Block 18: The Pride Bias
Pride is an insidious thing. After all, pride goeth before a fall. When the market is doing well, everyone looks like Warren Buffett. Everything investors touch turns into gold. But like Warren Buffett is fond of saying, “You can only tell who is swimming naked when the tide goes out.” That is a strange way of saying that a market crash reveals who has fallen prey to the pride bias.
The markets, as we have, established are fairly emotional. It is almost as if the market is a big pendulum swinging between fear and greed. When the market goes down, fear is abundant. But when markets are hot, greed is plentiful. However, as investors, we are to be wary of either extreme. When we feel that there is a lot of greed, we should check our own greed levels. And when we notice a lot of fear, we should ask ourselves, “What is more important to me; my comfort level or investing to make tomorrow better than today?”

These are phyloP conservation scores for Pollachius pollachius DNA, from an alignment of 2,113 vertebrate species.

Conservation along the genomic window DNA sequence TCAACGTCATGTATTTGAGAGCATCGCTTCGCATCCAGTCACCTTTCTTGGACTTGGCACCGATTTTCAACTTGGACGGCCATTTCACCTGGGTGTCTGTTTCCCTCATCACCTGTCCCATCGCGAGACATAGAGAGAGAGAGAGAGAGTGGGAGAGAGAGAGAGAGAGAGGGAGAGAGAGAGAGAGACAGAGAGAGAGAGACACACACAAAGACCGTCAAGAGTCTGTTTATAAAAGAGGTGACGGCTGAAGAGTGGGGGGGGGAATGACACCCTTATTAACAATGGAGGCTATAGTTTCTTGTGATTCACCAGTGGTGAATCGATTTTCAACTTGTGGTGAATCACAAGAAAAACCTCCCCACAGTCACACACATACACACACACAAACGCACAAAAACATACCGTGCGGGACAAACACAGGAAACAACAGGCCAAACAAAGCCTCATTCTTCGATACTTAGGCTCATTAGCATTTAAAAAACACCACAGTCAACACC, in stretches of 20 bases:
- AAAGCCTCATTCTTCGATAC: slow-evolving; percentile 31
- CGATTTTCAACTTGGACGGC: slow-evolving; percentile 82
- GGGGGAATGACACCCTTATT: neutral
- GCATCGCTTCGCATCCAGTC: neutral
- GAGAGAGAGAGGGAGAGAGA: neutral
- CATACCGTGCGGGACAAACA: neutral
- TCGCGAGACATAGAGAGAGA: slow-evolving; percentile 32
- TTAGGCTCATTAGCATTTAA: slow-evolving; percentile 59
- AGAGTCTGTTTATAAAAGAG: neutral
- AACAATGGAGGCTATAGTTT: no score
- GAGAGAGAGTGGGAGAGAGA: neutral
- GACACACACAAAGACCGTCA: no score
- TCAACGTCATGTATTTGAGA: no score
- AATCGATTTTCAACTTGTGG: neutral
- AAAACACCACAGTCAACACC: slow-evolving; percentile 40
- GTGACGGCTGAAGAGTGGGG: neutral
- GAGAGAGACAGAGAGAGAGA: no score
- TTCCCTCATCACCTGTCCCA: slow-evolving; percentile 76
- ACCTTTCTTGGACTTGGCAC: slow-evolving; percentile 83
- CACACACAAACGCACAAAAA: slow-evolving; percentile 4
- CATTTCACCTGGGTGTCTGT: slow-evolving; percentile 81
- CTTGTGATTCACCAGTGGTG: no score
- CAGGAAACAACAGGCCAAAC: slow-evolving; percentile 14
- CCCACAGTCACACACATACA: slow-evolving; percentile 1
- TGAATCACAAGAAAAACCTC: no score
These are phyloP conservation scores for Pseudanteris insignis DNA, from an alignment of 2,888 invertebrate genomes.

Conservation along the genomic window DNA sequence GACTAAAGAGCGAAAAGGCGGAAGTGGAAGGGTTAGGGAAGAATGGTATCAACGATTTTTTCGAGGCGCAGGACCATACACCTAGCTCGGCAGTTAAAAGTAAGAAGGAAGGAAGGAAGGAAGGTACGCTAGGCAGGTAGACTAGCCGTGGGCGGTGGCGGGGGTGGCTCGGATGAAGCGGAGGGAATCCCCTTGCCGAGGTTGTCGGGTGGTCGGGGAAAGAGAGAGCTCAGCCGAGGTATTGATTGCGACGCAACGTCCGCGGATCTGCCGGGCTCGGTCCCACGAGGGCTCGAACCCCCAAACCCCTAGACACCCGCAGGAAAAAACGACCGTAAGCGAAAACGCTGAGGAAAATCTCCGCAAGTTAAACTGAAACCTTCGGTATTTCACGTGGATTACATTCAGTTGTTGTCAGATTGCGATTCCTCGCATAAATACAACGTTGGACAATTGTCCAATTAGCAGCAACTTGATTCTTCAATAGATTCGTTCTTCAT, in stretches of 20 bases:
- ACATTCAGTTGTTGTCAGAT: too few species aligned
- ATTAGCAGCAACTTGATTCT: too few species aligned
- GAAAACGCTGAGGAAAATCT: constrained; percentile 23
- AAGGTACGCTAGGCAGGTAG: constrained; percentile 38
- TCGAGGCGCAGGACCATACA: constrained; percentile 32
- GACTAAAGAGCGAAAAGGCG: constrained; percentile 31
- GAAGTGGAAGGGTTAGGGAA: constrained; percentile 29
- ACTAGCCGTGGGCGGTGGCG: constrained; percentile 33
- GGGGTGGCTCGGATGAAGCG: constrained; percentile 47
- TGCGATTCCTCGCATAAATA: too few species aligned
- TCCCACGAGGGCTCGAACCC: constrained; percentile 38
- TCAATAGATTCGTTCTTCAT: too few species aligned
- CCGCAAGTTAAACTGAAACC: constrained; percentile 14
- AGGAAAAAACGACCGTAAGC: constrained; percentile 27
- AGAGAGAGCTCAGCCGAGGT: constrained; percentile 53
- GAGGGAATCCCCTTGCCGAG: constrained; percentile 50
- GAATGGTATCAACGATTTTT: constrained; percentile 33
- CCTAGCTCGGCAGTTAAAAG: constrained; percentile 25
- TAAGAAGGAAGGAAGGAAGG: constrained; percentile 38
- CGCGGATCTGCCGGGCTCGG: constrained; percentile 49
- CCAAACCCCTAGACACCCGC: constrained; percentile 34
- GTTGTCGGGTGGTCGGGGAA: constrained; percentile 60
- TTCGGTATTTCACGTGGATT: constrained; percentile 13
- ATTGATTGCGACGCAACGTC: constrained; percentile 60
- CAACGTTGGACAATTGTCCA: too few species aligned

Be aware of either extreme. It can be difficult to tell when you are experiencing an extreme because most people only realize it when it’s too late. This is not to say that you should take all your money off the table when you sense some greed in the air. As we said, that is timing the market and it has been proven to be an arduous task. All we are trying to say is that it might not be a good idea to double down on sketchy biotech stocks when the market is hot. That is gambling, not investing.